Rubber Boas are small but stout snakes, usually less than 70 cm long. Their most distinctive characteristics are their lack of pattern and the their blunt tails, which resemble their heads. Their colour is variable but ranges from green to chocolate brown. Their eyes are very small and their pupils are elliptical. Males have vestigial hind limbs on either side of their cloaca which can often be seen as small dark spurs.
Copulation occurs during the emergence period, usually in April. Female Rubber Boas give live birth to 2-8 offspring, ranging from 180 to 280 mm long. Birthing occurs in late August through mid September. It appears that adult females are not capable of reproducing every year and may even be limited to reproducing every three to four years (Hoyer and Stewart 2000) or will attempt to reproduce but low temperatures do not allow the embryos to develop (Dorcas and Peterson 1998).
Rubber Boas feed almost exclusively on small mammals. Their favorite prey are nestling rodents, which they consume in the nest and if attacked by the mother rodent, they will present their tail for the defending mother to chew on. Rubber Boas are also fond of shrews.
Rubber Boas are perceived to be secretive as they are almost always concealed or underground. They sometimes bask near the den site but the only other time they are in the open is when they are making long distance movements. In the spring and fall Rubber Boas are active in the day to avoid cool nights but in the summer they are most active at night.
In BC, Rubber Boas emerge from their dens as spring weather exceeds about 15C. However, they often stay concealed during the emergence period, which can last several weeks. Copulation occurs during this emergence period. When daytime temperatures exceed 20C they will disperse to their summer ranges. Rubber Boas will return to their den in the fall. Dens can be occupied by one individual or contain up to 10 or more individuals.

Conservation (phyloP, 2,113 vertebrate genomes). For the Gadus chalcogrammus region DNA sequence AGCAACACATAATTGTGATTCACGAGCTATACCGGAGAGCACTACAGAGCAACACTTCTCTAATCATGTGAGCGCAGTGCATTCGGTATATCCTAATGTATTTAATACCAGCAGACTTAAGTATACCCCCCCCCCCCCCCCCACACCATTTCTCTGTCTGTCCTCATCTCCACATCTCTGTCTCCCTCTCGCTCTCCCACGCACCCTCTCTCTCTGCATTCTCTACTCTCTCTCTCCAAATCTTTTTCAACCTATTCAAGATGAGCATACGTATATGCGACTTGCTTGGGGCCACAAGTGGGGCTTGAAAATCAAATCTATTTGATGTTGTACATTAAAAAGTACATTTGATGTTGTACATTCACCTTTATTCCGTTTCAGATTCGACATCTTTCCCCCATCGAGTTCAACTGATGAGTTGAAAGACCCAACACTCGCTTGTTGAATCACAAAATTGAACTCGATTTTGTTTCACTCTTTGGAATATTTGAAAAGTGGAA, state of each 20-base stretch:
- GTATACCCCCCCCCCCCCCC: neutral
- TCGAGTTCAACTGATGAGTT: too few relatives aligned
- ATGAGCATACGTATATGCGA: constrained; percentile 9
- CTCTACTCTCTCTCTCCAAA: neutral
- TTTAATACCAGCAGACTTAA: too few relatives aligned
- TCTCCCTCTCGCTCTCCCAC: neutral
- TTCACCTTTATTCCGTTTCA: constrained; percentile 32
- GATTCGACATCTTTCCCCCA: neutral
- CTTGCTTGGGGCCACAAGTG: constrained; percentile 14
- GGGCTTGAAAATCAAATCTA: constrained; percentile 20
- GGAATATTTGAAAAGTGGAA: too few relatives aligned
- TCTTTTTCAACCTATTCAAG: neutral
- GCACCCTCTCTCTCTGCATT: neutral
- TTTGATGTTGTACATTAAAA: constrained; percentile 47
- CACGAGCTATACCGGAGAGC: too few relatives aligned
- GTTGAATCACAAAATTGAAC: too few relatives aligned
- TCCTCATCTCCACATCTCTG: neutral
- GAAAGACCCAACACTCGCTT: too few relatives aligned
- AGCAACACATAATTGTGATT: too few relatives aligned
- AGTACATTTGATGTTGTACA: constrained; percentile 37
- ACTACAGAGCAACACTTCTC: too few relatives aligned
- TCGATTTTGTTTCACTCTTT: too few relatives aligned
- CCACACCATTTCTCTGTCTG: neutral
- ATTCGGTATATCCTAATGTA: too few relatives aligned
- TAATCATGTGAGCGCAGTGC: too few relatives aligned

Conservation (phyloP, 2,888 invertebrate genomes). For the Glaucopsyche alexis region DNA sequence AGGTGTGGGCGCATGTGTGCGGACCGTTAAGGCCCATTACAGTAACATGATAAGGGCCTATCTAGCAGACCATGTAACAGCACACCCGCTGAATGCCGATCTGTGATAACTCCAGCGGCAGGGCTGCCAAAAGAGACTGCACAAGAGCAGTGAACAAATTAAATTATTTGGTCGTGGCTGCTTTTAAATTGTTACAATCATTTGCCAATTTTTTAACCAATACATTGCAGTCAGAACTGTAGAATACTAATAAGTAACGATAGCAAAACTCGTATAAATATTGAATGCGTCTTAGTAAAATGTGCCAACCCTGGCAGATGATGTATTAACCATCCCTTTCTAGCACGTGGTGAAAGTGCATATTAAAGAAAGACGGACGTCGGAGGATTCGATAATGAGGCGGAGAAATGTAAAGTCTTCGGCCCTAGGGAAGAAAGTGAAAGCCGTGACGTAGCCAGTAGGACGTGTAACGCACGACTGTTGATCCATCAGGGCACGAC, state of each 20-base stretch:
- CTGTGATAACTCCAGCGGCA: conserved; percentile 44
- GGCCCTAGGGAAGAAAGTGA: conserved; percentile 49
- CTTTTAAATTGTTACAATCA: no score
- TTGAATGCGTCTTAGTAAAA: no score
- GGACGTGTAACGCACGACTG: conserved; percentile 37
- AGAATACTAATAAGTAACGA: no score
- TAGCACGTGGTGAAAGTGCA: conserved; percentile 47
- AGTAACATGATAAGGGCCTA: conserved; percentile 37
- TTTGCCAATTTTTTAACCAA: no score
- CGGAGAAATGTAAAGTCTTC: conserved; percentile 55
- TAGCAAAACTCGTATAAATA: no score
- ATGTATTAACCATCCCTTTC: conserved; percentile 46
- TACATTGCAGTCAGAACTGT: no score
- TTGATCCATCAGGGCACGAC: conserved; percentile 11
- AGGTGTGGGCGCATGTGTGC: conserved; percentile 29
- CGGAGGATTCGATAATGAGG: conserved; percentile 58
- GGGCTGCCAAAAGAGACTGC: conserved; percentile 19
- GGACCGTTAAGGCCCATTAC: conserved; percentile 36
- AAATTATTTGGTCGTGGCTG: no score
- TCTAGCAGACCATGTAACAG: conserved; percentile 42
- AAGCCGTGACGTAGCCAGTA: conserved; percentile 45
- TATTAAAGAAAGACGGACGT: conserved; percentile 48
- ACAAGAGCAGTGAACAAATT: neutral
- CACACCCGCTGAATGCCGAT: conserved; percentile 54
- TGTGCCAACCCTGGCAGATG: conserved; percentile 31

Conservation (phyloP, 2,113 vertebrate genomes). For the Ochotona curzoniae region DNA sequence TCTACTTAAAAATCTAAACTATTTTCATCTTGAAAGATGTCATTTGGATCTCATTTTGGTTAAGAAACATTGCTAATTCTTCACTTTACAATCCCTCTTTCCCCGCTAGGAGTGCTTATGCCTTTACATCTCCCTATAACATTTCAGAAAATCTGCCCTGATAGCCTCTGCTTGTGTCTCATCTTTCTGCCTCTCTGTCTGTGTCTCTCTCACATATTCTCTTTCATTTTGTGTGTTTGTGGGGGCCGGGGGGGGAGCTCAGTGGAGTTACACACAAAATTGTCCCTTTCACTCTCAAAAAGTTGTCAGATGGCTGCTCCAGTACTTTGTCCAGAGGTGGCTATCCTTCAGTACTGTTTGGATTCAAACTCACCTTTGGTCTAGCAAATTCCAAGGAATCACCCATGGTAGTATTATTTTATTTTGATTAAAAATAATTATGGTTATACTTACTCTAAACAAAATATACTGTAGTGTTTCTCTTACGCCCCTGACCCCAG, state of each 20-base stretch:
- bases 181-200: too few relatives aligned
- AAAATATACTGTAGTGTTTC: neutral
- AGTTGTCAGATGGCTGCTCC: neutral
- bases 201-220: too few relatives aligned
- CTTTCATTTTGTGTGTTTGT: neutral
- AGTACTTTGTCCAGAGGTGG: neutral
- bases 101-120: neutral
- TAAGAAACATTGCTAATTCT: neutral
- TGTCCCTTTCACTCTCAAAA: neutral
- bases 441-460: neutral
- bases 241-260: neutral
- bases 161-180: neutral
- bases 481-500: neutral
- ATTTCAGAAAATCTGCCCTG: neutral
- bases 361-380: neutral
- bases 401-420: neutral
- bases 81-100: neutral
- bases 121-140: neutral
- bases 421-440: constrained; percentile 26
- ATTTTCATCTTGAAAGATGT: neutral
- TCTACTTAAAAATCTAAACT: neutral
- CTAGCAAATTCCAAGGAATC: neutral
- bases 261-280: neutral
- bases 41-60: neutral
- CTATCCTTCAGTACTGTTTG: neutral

Rubber Boas are most often associated with low elevation mountainsides. Here they can take advantage of warm aspect slopes, especially during the cooler weather in spring and fall. Mountain slopes often have an abundance of rock, which is also important to Rubber Boas for thermoregulating. Rotten logs and stumps are also important attributes in their habitat, as they will worm into the wood and use it for cover. In grassland Rubber Boas will use rodent burrows for cover and to hunt. Dens are most often in bedrock or rubble but they can also use rodent burrows.
In BC, Rubber Boas are found throughout the warmer valleys in the southern third of the province. The northernmost record is from Quesnel. Outside of BC, Rubber Boas are found only in the western United States and avoid the hottest deserts in Arizona and California.
The inoffensive Rubber Boa is typically not persecuted by humans, and for that matter, rarely encountered. Most threats are a result of residential and agricultural development, flooding from hydroelectric projects, rock quarrying, timber harvesting, and road building. Traffic mortality is an ongoing threat that affects Rubber Boa populations throughout much of their range. Some populations are protected within Provincial Parks and conservation holdings of non-government organizations.
The Rubber Boa is the only boa to occur in Canada. It is in the genus Charina which is Greek for graceful. The species name bottae is named after a Spanish explorer who first described the snake in California (Hoyer 2001). There is only one species in the genus and two subspecies are recognized, the southern and the northern form. The latter is the subspecies that occurs in BC.
Rubber Boas are the most inoffensive of all BC snakes. No one has ever been bitten by this snake, anywhere in their range. When handled, they typically wrap their body around a finger or wrist. Despite being a boa constrictor, they are far too small to restrict circulation when they squeeze. It is illegal to keep one as a pet and they are often refuse to feed and ultimately succumb to starvation.
Dorcas, M.E. and C.R. Peterson. 1998. Daily Body temperature Variations in Free-Ranging Rubber Boas. Herpetologica 54 (1): 88-103.
Hoyer, R.F. 2001. Natural history (and other info) of the Rubber Boa. Available online.
Hoyer, R.F. and G.R. Stewart. 2000. Biology of the Rubber Boa (Charina bottae), with emphasis on C. b. umbratica. Part I: Capture, Size, Sexual Dimorphism, and Reproduction. Journal of Herpetology 34 (3): 348-354.
Recommended citation: Author, Date. Page title. In Klinkenberg, Brian. (Editor) 2021. E-Fauna BC:
Electronic Atlas of the Fauna of British Columbia [efauna.bc.ca]. Lab
for Advanced Spatial Analysis, Department of Geography, University of British
Columbia, Vancouver. [Accessed:
2022-12-08 6:38:43 PM]
The information contained in an
E-Fauna BC atlas pages is derived from expert sources as cited (with permission) in each section.
This information is scientifically based. E-Fauna BC also acts as a
portal to other sites via deep links. As always, users should refer to
the original sources for complete information. E-Fauna BC is not
responsible for the accuracy or completeness of the original information.